Similar to a landscape. An environment made out of sound. A place to be entered and explored, but with your mind instead of with your feet.

In the last couple of decades, many genres of popular music have wholeheartedly embraced the tradition of finely-crafted, multi-million dollar studio produced albums. This can be partially credited to the success of the Beatles studio-centric approach, which raised the bar and ushered in the opportunity for more ambitious artists to experiment in the studio above and beyond the arena of touring. Regardless of the causes, this new method of recording led to the coining of the term "soundscape".

In my mind, a soundscape is an immersive and consistent piece of music that is evocative of a discrete conceptual environment. The level of abstraction varies widely. In classical music, a soundscape is unfettered by the constraints of the three minute, verse-chorus-verse pop song, but the instruments involved are much more rigidly proscribed. The soundscape in late 20th/early 21st-century popular music has some standard characteristics :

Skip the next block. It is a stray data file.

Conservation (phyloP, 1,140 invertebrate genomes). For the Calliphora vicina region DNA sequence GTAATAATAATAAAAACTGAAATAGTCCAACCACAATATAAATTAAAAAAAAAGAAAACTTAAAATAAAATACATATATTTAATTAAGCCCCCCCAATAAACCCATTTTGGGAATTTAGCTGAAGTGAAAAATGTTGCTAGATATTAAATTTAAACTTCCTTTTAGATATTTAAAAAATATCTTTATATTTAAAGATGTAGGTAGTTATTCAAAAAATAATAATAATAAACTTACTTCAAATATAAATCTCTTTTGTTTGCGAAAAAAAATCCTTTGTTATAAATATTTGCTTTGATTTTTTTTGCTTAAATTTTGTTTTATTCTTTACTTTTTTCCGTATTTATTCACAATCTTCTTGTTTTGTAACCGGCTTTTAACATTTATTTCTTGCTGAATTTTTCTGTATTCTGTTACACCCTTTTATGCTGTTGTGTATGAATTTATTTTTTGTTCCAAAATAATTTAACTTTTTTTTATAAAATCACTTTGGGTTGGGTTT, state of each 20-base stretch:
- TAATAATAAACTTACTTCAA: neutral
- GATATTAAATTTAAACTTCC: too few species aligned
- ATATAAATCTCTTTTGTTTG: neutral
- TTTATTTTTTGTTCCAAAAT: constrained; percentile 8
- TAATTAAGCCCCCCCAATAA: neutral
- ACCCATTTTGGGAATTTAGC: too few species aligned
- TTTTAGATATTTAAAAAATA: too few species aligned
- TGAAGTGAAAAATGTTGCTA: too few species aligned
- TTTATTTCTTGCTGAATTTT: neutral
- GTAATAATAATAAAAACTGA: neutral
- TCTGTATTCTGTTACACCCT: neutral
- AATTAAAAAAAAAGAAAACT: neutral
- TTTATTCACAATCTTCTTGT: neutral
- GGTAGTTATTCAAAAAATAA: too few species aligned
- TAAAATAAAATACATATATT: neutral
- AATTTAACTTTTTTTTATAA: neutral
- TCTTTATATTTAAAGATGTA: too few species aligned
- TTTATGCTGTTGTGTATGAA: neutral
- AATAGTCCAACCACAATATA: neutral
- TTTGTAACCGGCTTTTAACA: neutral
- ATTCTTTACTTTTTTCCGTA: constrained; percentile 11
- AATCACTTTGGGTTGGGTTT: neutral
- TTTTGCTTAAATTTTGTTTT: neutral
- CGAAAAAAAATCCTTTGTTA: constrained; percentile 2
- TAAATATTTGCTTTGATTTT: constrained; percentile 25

The use of atmospherics at the start and end of a track can now be extended upon so that they weave in and out of the whole performance. A hummable tune is optional. I don't know enough about music to give you a ten step plan of how to make a soundscape, but the best explanation I can give is : it's a song where the video is in your head.

Some great soundscapologists (?) include : Vivaldi, Trent Reznor (possibly the master of the form), Brian Eno, Radiohead, Leftfield, Front Line Assembly. Thanks, bitter, I totally forgot to mention the Spector-meister. ;)

Phil Spector is generally considered to be the first producer to fool around with the concept of soundscapes. He pioneered the idea of the wall of sound, in which every frequency band in the audible range was represented by some sort of instrument. This supposedly led to some great work. However, the only example I can think of offhand is his horrible project with Leonard Cohen, Death of a Ladies' Man, which implements less a wall of sound than a Boschian tableau of it.

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